How to Spell S-U-C-C-E-S-S: Q & A with National Spelling Bee Champ Molly Baker
During the last week of May, 519 young spellers will gather in Washington, D.C., for the ultimate test of their skills: the National Spelling Bee. These elementary and middle school students will spell their way through three rounds of words to reach the final, which will appear live on ESPN on Thursday night.
But how did they get here? What does it take to go from a small, school-wide spelling bee all the way to a national stage? We talked to someone who’s been in these young spellers’ shoes — 1982 National Spelling Bee winner Molly (Dieveney) Baker —about this iconic competition and the love of words that it fosters.
Q: How did you first get involved with the Spelling Bee?
A: It would have been back in about 1980. My neighbor across the street from me had won the National Spelling Bee, so I got to stay home from school watching him on television on the Today Show. I always thought I wanted to be on television or in the movies or something, and I thought, this would be great! This was an easy way to get on TV just like he did — you just have to win the National Spelling Bee.
His mother, who was a fabulous woman, agreed to help coach me. I would walk to her house a couple days a week after school and study spelling, like kids go to piano practice or soccer practice. And she was fantastic. Obviously, I discovered that winning the National Spelling Bee would not really be a direct path to Hollywood, which was just fine. But that’s how I got into it.
Q: What does a spelling practice look like?
A: Have you seen the movie Akeelah and the Bee? It’s actually really similar to that, where your whole community takes part. You can study a little bit yourself, sure. But if you’re looking at the word, then you know how it’s spelled! And it’s not one of those things where you can do flashcards, read the definition, and guess the word and spell it, so you really need somebody else.
My coach and my mom were word people, and they were very organized. It was sort of the equivalent of the parents who go crazy for their kids in hockey or lacrosse or whatever it is. They get all the equipment, they get the backyard thing — you see them just get every gadget and accoutrement for their child’s future Olympic success.
So my mom had all these dictionaries. They would type up the lists with definitions and pronunciations. They really went about it properly and to give me the best tools, and it wasn’t just memorizing spelling. Because the more definitions you know, then that adds to other words that might come up. You learn the roots, you learn the derivations. They were very much into the whole spelling discipline rather than just straightforward memorization.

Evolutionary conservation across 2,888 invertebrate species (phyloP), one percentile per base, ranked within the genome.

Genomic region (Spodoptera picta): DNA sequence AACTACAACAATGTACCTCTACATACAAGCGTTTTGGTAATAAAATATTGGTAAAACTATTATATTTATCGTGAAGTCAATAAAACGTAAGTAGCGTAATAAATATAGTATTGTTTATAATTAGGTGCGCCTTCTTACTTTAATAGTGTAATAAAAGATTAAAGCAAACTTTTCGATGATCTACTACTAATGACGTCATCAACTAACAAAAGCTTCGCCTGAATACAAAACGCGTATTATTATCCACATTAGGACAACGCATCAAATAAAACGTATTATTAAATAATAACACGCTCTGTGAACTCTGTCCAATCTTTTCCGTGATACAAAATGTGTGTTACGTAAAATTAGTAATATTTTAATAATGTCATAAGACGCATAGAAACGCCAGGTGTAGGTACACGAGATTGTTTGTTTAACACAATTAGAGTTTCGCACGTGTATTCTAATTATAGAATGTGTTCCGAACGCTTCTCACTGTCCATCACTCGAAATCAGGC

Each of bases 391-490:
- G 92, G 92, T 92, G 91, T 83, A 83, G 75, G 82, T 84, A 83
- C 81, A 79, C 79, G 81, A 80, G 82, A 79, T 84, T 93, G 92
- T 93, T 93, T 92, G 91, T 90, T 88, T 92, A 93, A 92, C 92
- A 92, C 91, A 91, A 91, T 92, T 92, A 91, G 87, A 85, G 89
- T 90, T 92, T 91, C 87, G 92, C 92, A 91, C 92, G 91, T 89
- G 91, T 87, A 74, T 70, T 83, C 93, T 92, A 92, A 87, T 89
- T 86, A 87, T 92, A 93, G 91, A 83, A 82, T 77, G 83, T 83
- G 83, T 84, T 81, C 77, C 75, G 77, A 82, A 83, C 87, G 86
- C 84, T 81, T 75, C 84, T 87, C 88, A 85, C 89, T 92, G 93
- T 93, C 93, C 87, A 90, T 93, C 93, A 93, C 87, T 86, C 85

So she would quiz me on words, and we kept moving on to more difficult lists. She had these red pencils — she put a little red check next to the ones that I missed and I’d take those home and study them.
And then, like in that movie, other people would help out. My parents would each take turns, or a sibling, an aunt, people at school. But very quickly it gets to words they can’t pronounce, so that’s less helpful. I think for most kids it generally is a community effort. It has to be.
Q: What was the environment like when you got to the National Spelling Bee?
A: Scripps Howard does a great job, and they’ve always made it a Bee Week in Washington, D.C. They try just to make it fun and about having arrived, and not about the competition. There was a big picnic at Mount Vernon; there’s different sightseeing around DC. You got an autograph book when you checked in, and you try to collect kids from all the different states. A lot of families really try to say, “OK, you’re not here to study. You’ve arrived. Have fun — enjoy this.” I’m sure that plenty were in their rooms studying before the Bee. But like any big competition, the night before is kind of too late.
I think for a lot of Bee people, and for me, here were all these kids who were interested in words or reading and thought that an academic competition was the most normal thing in the world. It was a fun group, because we were all nerdy together. Most people hadn’t experienced that yet.